Sightseers (2012)


A whacky and sincere story about psychopathic lovers taking to the road. Sightseers is a devilishly atmospheric and intensely sociopathic black comedy. Directed by Ben Wheatley who appeased the Toronto International Film Festival faithful with Sightseers this past year and with his previous film Kill List in 2011. I wasn’t entirely sure what I was getting myself into when I purchased my ticket for Sightseers at TIFF, but I had heard good things regarding Kill List so I approached Sightseers with cautious optimism, and I was rewarded. Sightseers is as cruel as it is unique when it comes to its two loveable murderers and provides huge laughs that strain your entire body. Starring and written by Alice Lowe and Steve Oram. Sightseers morbid sense of humour and lackadaisical attitude towards its victims is vitally refreshing and breathtakingly hilarious.


Chris (Oram) is dying to take Tina (Lowe) on a vacation travelling around in his caravan. When the plans are finally set, the two take to the road. As they visit several odd destinations, Tina begins to see a darker side of Chris. He gets very distracted and angry at the slightest annoyance and tends to overreact. As they continue on their journey, Tina learns of Chris’s terrible secret. Committing despicable acts as they continue on their journey, Chris and Tina begin to frustrate one another.


Sightseers is one of a kind. I can’t really compare it to another film and do It justice. Its approach is unconventional and its comedy is not for everyone. It shares the most similarities with recent Quentin Tarantino films. There is shared DNA in the way Tarantino and Wheatley and crew distinguish their violence with comedy. They both fixate on the marrow of their stories even though Sightseers isn’t as elaborate or complex.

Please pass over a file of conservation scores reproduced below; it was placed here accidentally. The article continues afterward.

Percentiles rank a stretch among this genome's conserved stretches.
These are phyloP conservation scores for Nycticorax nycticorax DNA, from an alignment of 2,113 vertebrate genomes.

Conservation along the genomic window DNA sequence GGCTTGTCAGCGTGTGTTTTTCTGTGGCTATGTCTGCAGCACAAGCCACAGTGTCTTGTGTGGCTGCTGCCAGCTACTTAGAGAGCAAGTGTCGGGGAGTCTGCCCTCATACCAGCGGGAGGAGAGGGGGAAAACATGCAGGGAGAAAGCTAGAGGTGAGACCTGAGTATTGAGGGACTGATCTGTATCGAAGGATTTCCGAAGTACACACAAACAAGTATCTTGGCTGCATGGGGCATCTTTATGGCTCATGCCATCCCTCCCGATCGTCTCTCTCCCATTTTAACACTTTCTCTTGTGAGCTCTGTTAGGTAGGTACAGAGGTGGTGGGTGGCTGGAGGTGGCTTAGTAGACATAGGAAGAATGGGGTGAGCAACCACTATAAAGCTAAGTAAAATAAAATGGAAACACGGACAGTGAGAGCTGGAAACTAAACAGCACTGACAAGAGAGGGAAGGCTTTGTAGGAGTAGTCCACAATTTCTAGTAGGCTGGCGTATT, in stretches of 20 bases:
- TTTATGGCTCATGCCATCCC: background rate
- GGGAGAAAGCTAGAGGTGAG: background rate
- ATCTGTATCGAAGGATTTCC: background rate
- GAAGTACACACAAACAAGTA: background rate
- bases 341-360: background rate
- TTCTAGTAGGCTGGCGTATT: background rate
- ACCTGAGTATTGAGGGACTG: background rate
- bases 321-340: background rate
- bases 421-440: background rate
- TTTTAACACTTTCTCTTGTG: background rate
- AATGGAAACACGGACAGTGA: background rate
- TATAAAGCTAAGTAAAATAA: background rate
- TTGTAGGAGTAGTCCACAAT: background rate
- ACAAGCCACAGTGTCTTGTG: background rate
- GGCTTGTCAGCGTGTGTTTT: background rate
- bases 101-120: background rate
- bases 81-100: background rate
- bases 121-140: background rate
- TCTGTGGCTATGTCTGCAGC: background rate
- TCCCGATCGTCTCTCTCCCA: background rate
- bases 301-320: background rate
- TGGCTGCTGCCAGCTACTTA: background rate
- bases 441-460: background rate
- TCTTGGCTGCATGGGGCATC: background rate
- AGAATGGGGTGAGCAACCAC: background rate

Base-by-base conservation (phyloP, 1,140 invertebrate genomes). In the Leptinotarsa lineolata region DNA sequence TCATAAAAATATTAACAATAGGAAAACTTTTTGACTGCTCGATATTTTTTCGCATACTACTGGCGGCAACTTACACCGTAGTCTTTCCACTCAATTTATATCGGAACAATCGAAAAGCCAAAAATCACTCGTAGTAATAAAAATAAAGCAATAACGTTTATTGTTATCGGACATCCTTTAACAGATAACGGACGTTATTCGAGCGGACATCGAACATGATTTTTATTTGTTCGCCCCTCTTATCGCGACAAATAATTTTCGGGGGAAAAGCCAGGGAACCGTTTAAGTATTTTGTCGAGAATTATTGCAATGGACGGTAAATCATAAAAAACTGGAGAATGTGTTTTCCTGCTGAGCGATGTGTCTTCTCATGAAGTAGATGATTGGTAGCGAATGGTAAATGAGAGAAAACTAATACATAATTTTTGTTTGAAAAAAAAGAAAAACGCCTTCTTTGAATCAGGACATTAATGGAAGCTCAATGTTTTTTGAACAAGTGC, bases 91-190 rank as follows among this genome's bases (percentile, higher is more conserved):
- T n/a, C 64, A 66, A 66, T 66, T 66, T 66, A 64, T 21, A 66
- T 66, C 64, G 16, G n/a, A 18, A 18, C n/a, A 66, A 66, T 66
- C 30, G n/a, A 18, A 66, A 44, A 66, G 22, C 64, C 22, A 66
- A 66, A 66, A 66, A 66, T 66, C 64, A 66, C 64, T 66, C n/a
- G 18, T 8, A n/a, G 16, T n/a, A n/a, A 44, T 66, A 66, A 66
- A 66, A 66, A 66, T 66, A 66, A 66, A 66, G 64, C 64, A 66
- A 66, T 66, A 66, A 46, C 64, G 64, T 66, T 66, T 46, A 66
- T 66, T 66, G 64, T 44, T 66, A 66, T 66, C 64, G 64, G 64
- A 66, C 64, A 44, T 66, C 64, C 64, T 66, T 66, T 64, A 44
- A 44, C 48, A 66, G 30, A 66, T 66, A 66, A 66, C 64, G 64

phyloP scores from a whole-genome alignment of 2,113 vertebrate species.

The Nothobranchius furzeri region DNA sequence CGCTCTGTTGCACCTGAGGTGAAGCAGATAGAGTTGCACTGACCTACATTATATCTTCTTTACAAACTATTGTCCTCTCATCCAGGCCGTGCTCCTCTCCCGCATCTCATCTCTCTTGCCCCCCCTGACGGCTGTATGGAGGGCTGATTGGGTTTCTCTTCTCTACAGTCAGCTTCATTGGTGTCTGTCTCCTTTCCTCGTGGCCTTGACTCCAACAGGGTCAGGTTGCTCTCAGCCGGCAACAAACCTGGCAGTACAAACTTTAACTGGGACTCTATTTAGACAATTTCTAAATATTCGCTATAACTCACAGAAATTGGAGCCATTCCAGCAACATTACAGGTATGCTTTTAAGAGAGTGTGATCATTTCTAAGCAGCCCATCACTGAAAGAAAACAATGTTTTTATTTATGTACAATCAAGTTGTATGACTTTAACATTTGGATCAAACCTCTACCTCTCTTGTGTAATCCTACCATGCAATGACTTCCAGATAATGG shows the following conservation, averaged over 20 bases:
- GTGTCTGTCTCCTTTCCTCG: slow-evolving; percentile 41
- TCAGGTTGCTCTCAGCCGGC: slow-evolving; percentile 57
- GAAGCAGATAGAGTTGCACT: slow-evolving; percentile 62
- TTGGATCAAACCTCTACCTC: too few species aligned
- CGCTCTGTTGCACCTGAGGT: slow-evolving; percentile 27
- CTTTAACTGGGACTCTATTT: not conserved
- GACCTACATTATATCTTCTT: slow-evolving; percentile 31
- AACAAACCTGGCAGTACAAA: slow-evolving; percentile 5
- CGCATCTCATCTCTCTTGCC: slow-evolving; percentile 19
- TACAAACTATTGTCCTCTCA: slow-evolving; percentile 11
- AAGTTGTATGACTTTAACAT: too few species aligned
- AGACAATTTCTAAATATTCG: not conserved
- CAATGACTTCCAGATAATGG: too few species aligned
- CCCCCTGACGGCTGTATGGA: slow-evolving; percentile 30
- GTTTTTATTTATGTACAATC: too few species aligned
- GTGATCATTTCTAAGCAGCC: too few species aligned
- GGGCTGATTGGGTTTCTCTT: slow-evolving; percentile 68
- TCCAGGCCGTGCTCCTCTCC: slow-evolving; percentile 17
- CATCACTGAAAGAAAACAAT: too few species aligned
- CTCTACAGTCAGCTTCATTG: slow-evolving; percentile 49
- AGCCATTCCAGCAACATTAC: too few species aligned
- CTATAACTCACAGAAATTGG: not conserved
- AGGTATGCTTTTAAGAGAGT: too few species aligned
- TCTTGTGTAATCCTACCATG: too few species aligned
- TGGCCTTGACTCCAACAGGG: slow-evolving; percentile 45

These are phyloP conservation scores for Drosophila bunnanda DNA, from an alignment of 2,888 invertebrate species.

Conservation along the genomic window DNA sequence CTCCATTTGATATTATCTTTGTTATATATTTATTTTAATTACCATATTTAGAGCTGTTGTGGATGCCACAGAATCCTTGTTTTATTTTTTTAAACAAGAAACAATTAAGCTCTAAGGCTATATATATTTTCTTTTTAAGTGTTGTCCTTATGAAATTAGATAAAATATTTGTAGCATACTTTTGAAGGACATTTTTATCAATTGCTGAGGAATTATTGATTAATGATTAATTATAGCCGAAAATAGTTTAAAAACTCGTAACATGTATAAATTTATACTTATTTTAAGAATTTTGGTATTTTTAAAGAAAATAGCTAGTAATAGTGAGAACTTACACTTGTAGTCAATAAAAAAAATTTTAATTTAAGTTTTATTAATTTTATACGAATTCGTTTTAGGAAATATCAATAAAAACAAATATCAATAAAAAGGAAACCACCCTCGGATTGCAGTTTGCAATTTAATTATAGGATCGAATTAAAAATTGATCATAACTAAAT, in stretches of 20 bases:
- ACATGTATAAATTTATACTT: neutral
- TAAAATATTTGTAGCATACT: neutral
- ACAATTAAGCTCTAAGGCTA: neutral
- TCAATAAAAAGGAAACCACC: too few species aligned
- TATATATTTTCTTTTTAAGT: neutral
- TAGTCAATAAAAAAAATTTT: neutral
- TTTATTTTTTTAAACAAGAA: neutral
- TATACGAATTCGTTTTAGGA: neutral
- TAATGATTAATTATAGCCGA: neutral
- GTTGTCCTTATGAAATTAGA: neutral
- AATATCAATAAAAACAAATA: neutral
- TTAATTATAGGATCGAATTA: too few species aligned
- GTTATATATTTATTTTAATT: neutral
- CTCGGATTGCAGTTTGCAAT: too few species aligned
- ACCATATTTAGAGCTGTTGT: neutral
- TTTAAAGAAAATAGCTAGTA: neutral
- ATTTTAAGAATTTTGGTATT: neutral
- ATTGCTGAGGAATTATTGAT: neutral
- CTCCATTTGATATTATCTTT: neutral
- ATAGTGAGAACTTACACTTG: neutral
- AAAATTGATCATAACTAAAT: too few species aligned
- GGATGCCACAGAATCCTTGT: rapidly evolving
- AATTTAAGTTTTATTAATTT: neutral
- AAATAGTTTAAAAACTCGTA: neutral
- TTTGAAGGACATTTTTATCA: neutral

Wheatley seems to have perfected his craft with Sightseers. His brilliant camerawork showcasing the outstanding vastness of the terrain and dizzying heights of the sky are immaculate. But he hasn’t forgotten what has gotten him here in the first place. The gruesome detail in the savagery and care meshed into the barbarity is incredible. However effective Wheatley is able to conduct his settings and cast is incomparable to Oram and Lowe’s script which drives the film.  I have the utmost level of appreciation and respect regarding the script. The emergence of Lowe’s character’s subtle, passive realization of Oram’s bloodthirsty rage and her quick acceptance and accompaniment is laughable and sweet.


As for performances, Oram and Lowe are at the centre of the film for the majority. Lowe fits her role brilliantly. She performs her characters shy, passive aggressiveness faultlessly and that compliments the reluctancy exploding from her in regards to the foulness throughout Sightseers. As for Steve Oram, I don’t think I’ve laughed so hard with such a thorough performance. Just so there is no confusion, I mean that in the best way possible. Every movement, every disgusted grunt, Oram delivers the psychotic goods.

Just missing out on our top 10 list for the films released in 2012. Sightseers is a must see for those looking for some terrific visuals and a laugh while they’re being grossed out.

Sightseers: 8 out of 10.

Don’t forget guys to check out this weeks past top 10 and contribute to blogger talk which was posted yesterday, cheers!

About Joseph@thecinemamonster

Aspiring writer who absolutely adores film and television.

Posted on April 30, 2013, in Comedy and tagged , , , , . Bookmark the permalink. 11 Comments.

  1. Nice one! I took a look at this myself recently and I thoroughly enjoyed it. Great, twisted little black comedy.

  2. I’ve been meaning to see this for a while. I’ll try to see it soon though. Nice review.

  3. Great review! I watched the trailer for this recently, and I can’t wait to watch it :)

  1. Pingback: The Gushing Cinephile: November 25, 2013 | The Cinema Monster

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